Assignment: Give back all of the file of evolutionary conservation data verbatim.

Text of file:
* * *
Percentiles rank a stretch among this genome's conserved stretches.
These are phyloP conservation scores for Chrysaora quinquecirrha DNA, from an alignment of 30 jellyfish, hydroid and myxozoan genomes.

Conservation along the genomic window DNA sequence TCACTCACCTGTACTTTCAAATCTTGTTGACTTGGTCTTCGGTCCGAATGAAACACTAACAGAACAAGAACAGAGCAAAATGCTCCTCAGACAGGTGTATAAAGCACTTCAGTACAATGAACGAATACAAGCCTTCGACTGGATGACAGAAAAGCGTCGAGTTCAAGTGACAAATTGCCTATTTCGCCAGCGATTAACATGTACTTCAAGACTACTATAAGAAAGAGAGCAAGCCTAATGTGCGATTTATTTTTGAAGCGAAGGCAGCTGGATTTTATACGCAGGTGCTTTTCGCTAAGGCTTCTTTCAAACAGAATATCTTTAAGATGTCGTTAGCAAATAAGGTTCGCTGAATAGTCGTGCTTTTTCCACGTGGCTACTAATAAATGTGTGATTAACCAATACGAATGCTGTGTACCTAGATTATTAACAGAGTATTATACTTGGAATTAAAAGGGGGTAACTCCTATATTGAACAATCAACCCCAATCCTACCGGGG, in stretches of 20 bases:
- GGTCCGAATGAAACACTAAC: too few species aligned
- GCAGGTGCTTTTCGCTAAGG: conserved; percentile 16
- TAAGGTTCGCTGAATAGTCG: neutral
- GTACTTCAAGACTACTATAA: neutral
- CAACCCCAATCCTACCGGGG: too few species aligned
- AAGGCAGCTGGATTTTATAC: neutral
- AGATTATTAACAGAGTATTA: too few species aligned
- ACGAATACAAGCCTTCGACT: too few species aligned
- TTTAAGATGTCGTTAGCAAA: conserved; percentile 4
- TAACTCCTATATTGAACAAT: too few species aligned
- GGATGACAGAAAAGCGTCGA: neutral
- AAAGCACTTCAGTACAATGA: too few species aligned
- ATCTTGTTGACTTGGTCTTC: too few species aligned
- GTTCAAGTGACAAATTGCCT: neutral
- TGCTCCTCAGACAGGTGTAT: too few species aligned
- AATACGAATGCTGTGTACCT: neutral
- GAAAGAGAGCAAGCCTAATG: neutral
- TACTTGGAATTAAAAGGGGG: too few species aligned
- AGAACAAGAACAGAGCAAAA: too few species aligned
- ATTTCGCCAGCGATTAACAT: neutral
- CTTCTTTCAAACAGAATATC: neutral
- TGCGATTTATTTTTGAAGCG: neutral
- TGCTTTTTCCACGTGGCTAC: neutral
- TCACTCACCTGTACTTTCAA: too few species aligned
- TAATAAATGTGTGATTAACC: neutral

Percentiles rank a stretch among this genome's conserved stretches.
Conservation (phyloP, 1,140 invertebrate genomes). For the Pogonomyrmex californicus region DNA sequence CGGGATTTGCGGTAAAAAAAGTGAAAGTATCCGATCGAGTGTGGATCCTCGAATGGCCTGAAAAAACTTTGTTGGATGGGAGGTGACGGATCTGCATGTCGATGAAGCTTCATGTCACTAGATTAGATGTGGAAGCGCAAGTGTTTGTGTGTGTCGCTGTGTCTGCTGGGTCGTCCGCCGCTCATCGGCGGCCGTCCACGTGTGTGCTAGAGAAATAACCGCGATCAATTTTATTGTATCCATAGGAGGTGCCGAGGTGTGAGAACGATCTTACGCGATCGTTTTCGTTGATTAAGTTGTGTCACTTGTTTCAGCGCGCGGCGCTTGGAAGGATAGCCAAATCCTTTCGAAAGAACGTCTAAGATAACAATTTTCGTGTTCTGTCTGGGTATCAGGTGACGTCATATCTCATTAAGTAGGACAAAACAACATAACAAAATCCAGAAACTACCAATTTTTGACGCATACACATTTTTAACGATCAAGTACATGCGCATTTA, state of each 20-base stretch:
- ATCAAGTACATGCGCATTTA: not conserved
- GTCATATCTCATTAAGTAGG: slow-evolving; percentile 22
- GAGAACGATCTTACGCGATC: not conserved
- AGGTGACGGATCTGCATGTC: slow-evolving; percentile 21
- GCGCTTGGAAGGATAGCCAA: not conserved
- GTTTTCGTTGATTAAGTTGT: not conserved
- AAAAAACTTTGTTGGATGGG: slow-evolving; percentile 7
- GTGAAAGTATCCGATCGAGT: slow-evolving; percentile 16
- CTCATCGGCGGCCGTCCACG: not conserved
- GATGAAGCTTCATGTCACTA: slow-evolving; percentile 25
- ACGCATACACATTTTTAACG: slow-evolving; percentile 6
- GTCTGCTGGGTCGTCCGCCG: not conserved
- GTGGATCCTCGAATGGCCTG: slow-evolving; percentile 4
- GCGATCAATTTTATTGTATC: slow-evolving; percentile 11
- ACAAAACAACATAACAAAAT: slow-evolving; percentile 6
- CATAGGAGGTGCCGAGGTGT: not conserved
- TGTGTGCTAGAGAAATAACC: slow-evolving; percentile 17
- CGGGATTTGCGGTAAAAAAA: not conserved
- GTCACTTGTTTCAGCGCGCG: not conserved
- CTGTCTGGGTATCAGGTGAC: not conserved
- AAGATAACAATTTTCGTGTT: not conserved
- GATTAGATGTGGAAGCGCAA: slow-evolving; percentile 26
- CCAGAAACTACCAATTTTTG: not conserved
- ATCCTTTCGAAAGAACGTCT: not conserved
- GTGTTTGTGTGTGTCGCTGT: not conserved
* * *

Percentiles rank a stretch among this genome's conserved stretches.
These are phyloP conservation scores for Chrysaora quinquecirrha DNA, from an alignment of 30 jellyfish, hydroid and myxozoan genomes.

Conservation along the genomic window DNA sequence TCACTCACCTGTACTTTCAAATCTTGTTGACTTGGTCTTCGGTCCGAATGAAACACTAACAGAACAAGAACAGAGCAAAATGCTCCTCAGACAGGTGTATAAAGCACTTCAGTACAATGAACGAATACAAGCCTTCGACTGGATGACAGAAAAGCGTCGAGTTCAAGTGACAAATTGCCTATTTCGCCAGCGATTAACATGTACTTCAAGACTACTATAAGAAAGAGAGCAAGCCTAATGTGCGATTTATTTTTGAAGCGAAGGCAGCTGGATTTTATACGCAGGTGCTTTTCGCTAAGGCTTCTTTCAAACAGAATATCTTTAAGATGTCGTTAGCAAATAAGGTTCGCTGAATAGTCGTGCTTTTTCCACGTGGCTACTAATAAATGTGTGATTAACCAATACGAATGCTGTGTACCTAGATTATTAACAGAGTATTATACTTGGAATTAAAAGGGGGTAACTCCTATATTGAACAATCAACCCCAATCCTACCGGGG, in stretches of 20 bases:
- GGTCCGAATGAAACACTAAC: too few species aligned
- GCAGGTGCTTTTCGCTAAGG: conserved; percentile 16
- TAAGGTTCGCTGAATAGTCG: neutral
- GTACTTCAAGACTACTATAA: neutral
- CAACCCCAATCCTACCGGGG: too few species aligned
- AAGGCAGCTGGATTTTATAC: neutral
- AGATTATTAACAGAGTATTA: too few species aligned
- ACGAATACAAGCCTTCGACT: too few species aligned
- TTTAAGATGTCGTTAGCAAA: conserved; percentile 4
- TAACTCCTATATTGAACAAT: too few species aligned
- GGATGACAGAAAAGCGTCGA: neutral
- AAAGCACTTCAGTACAATGA: too few species aligned
- ATCTTGTTGACTTGGTCTTC: too few species aligned
- GTTCAAGTGACAAATTGCCT: neutral
- TGCTCCTCAGACAGGTGTAT: too few species aligned
- AATACGAATGCTGTGTACCT: neutral
- GAAAGAGAGCAAGCCTAATG: neutral
- TACTTGGAATTAAAAGGGGG: too few species aligned
- AGAACAAGAACAGAGCAAAA: too few species aligned
- ATTTCGCCAGCGATTAACAT: neutral
- CTTCTTTCAAACAGAATATC: neutral
- TGCGATTTATTTTTGAAGCG: neutral
- TGCTTTTTCCACGTGGCTAC: neutral
- TCACTCACCTGTACTTTCAA: too few species aligned
- TAATAAATGTGTGATTAACC: neutral

Percentiles rank a stretch among this genome's conserved stretches.
Conservation (phyloP, 1,140 invertebrate genomes). For the Pogonomyrmex californicus region DNA sequence CGGGATTTGCGGTAAAAAAAGTGAAAGTATCCGATCGAGTGTGGATCCTCGAATGGCCTGAAAAAACTTTGTTGGATGGGAGGTGACGGATCTGCATGTCGATGAAGCTTCATGTCACTAGATTAGATGTGGAAGCGCAAGTGTTTGTGTGTGTCGCTGTGTCTGCTGGGTCGTCCGCCGCTCATCGGCGGCCGTCCACGTGTGTGCTAGAGAAATAACCGCGATCAATTTTATTGTATCCATAGGAGGTGCCGAGGTGTGAGAACGATCTTACGCGATCGTTTTCGTTGATTAAGTTGTGTCACTTGTTTCAGCGCGCGGCGCTTGGAAGGATAGCCAAATCCTTTCGAAAGAACGTCTAAGATAACAATTTTCGTGTTCTGTCTGGGTATCAGGTGACGTCATATCTCATTAAGTAGGACAAAACAACATAACAAAATCCAGAAACTACCAATTTTTGACGCATACACATTTTTAACGATCAAGTACATGCGCATTTA, state of each 20-base stretch:
- ATCAAGTACATGCGCATTTA: not conserved
- GTCATATCTCATTAAGTAGG: slow-evolving; percentile 22
- GAGAACGATCTTACGCGATC: not conserved
- AGGTGACGGATCTGCATGTC: slow-evolving; percentile 21
- GCGCTTGGAAGGATAGCCAA: not conserved
- GTTTTCGTTGATTAAGTTGT: not conserved
- AAAAAACTTTGTTGGATGGG: slow-evolving; percentile 7
- GTGAAAGTATCCGATCGAGT: slow-evolving; percentile 16
- CTCATCGGCGGCCGTCCACG: not conserved
- GATGAAGCTTCATGTCACTA: slow-evolving; percentile 25
- ACGCATACACATTTTTAACG: slow-evolving; percentile 6
- GTCTGCTGGGTCGTCCGCCG: not conserved
- GTGGATCCTCGAATGGCCTG: slow-evolving; percentile 4
- GCGATCAATTTTATTGTATC: slow-evolving; percentile 11
- ACAAAACAACATAACAAAAT: slow-evolving; percentile 6
- CATAGGAGGTGCCGAGGTGT: not conserved
- TGTGTGCTAGAGAAATAACC: slow-evolving; percentile 17
- CGGGATTTGCGGTAAAAAAA: not conserved
- GTCACTTGTTTCAGCGCGCG: not conserved
- CTGTCTGGGTATCAGGTGAC: not conserved
- AAGATAACAATTTTCGTGTT: not conserved
- GATTAGATGTGGAAGCGCAA: slow-evolving; percentile 26
- CCAGAAACTACCAATTTTTG: not conserved
- ATCCTTTCGAAAGAACGTCT: not conserved
- GTGTTTGTGTGTGTCGCTGT: not conserved